Community Organizing Summit Leaves Participants Warmed and Strengthened

By Cindy Ellis

The registration desk was loaded with vases of daffodils from Roane County as attendees arrived in early April for our co-hosted event, a “Community Organizing Summit”, at Jacksons Mill.  Our sub-theme was “Taking Action Against Extraction” and, after a hearty supper and a warm welcome, we were treated to an energetic lead presentation by Carol Davey of the Ohio Environmental Council.  This Berea College grad is uniquely positioned to understand embattled communities; her own childhood home was in the now ghost town of Cheshire, Ohio, where an electric company bought everyone out and removed the houses.

Our second Friday speaker was Austin Sachs, director and founder of Protect and Divest. Even those of us who shrink from talk of numbers and finances found his remarks clear and motivating.

Snow lightly covered any daffodils on the conference center grounds the next morning as about seventy of us—a nicely assorted mix of ages and genders— gathered eagerly to choose our morning sessions. “Starting and Building a Campaign—Goal Setting and Strategy” was offered up by Bill Price of the Sierra Club, while our friend from our previous Wellness and Water events, Jill Kriesky, discussed “Gas Related Health/Medical Effects”.  Jill works with the Southwest Pennsylvania Environmental Health Project.

OVEC staffers Vivian Stockman, Dustin White, and Robin Blakeman enlightened us next with information on media and outreach and on the ominous Appalachian Storage Hub.

We mingled with friends old and new at the long glossy tables in the Mount Vernon replica dining hall and then tucked into a smorgasbord of helpful topics and presenters for the afternoon sessions.  Angie Rosser of WV Rivers Coalition and Leann Leiter of Earthworks tackled Environmental Monitoring, while Justin Raines of Sierra Club led us through “Speaking Across Bridges—How to Talk with All Sides”. Allen Johnson of Eight Rivers Council hosted “Coalition Building” and Dave McMahon of WV Surface Owners Rights Organization tried to help us navigate the tricky words and concepts in “Fighting Eminent Domain—Co-Tenancy, Forced Pooling, Right to Trespass, and Protecting Your Land”.  Through these sessions, participants had offered questions and comments, and cheerfully undertaken role playing, but we had some energy left to attend to the late afternoon offerings of reviewing “Permitting and Enforcement” by Kendra Hatcher of Downstream Strategies and with Justin again, in “Community Canvassing”.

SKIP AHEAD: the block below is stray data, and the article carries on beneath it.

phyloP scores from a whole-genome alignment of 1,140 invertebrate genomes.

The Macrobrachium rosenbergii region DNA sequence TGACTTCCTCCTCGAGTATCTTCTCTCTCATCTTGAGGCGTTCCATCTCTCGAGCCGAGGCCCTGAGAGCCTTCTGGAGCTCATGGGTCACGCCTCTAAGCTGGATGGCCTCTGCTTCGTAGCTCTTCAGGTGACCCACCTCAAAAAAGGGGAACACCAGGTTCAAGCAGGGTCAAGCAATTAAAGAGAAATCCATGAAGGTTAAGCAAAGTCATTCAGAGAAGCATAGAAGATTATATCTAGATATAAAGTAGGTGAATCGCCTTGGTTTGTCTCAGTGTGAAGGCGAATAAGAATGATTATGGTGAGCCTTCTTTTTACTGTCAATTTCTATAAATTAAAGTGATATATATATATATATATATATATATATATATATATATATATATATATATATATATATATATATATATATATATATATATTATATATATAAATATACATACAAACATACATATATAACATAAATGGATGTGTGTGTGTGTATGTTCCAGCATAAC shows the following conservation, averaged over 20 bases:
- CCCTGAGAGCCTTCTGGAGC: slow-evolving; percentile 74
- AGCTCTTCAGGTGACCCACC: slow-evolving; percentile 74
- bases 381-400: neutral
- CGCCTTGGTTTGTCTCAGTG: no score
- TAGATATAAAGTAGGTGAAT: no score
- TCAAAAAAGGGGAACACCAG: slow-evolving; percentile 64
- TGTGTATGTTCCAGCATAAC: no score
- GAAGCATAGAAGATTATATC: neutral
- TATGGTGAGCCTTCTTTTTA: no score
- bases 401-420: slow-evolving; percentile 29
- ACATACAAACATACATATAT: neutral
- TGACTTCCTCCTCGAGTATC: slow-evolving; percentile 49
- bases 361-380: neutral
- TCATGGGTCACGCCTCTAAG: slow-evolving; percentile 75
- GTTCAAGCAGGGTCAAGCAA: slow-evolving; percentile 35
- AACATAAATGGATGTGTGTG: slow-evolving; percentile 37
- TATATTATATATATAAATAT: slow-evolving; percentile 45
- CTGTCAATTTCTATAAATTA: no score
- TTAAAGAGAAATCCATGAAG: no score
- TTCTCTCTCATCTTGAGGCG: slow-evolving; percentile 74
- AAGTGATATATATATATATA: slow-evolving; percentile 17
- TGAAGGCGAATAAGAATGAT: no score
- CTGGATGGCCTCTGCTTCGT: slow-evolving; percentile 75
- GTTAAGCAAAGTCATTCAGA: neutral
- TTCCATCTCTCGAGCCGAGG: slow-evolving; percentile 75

Allen showed us a brief flight of a drone and our dinner fortified us with lasagna and rice crispy cakes, so, even after a very long day of a terrific slate of programs, we had time for one more innovative demonstration. FracTracker’s Leann Leiter told us of their new Mobile App for in-the-field pipeline and all gas activity observations.  We dug right in and downloaded the app and found it a great new tool!

And that was the end.  Except that it wasn’t for some of us.  We opted to stay overnight and take the Pipeline Tour on Sunday.  We are grateful to county residents Diane and Rue who led our van over 80 miles in Lewis County to see the horrific octopus-arms of pipelines.  They also showed us expanded compressor stations and sites for new ones.  We saw streams with no buffering from tree felling, we saw logging operations that were obviously minimally or not at all regulated, and we saw scene after scene of lovely meadows and extremely steep hillsides marred and scarred by very large pipelines.  A new thought to some of us was that the companies will very likely use annual applications of herbicides to “maintain” the cleared routes of the lines.  It was a sunny day, but only the enjoyment of sharing information and ideas kept our spirits up after seeing the totals of invasive gas construction.

The weekend itself left many of us warmed and strengthened. Indeed, one new friend offered up this endorsement, “Thank you for an amazingly informative weekend that I got to spend with passionate and caring people.”

We thank our co-hosts, OVEC and WV Rivers Coalition, and all our members and donors for helping make this event a reality and a success.